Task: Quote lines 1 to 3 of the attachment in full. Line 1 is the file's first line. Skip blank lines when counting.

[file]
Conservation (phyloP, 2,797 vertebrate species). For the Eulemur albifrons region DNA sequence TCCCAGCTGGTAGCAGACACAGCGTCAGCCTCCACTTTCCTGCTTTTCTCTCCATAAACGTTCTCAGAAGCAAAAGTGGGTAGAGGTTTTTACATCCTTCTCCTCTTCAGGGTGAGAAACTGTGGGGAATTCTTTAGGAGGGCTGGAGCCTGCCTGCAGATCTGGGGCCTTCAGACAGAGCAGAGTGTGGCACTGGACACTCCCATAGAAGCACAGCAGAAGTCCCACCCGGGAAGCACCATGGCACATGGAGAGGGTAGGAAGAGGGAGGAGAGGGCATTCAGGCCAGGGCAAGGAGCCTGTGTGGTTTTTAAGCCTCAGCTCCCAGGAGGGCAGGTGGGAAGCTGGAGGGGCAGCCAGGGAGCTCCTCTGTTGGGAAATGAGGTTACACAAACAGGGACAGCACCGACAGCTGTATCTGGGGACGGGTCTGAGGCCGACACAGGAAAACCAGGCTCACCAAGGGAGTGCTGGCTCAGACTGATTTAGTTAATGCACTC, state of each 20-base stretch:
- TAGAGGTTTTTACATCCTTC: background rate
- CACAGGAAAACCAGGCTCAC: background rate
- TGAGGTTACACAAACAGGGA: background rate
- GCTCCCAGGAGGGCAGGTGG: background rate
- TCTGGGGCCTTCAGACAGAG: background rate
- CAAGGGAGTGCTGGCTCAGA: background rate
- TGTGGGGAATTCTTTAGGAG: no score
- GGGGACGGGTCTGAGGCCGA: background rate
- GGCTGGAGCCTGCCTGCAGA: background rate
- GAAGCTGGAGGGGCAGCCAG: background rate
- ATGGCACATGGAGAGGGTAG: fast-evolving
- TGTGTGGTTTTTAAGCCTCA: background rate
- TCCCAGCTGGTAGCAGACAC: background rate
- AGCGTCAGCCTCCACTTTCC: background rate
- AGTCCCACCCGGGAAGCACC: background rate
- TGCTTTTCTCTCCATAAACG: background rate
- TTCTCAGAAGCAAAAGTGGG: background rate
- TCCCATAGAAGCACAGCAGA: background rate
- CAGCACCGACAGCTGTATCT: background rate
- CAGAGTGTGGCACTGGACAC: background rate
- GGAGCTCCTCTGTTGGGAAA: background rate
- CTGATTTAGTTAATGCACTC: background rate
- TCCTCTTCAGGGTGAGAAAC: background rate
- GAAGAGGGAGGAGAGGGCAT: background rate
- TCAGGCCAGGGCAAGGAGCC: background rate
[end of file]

Conservation (phyloP, 2,797 vertebrate species). For the Eulemur albifrons region DNA sequence TCCCAGCTGGTAGCAGACACAGCGTCAGCCTCCACTTTCCTGCTTTTCTCTCCATAAACGTTCTCAGAAGCAAAAGTGGGTAGAGGTTTTTACATCCTTCTCCTCTTCAGGGTGAGAAACTGTGGGGAATTCTTTAGGAGGGCTGGAGCCTGCCTGCAGATCTGGGGCCTTCAGACAGAGCAGAGTGTGGCACTGGACACTCCCATAGAAGCACAGCAGAAGTCCCACCCGGGAAGCACCATGGCACATGGAGAGGGTAGGAAGAGGGAGGAGAGGGCATTCAGGCCAGGGCAAGGAGCCTGTGTGGTTTTTAAGCCTCAGCTCCCAGGAGGGCAGGTGGGAAGCTGGAGGGGCAGCCAGGGAGCTCCTCTGTTGGGAAATGAGGTTACACAAACAGGGACAGCACCGACAGCTGTATCTGGGGACGGGTCTGAGGCCGACACAGGAAAACCAGGCTCACCAAGGGAGTGCTGGCTCAGACTGATTTAGTTAATGCACTC, state of each 20-base stretch:
- TAGAGGTTTTTACATCCTTC: background rate
- CACAGGAAAACCAGGCTCAC: background rate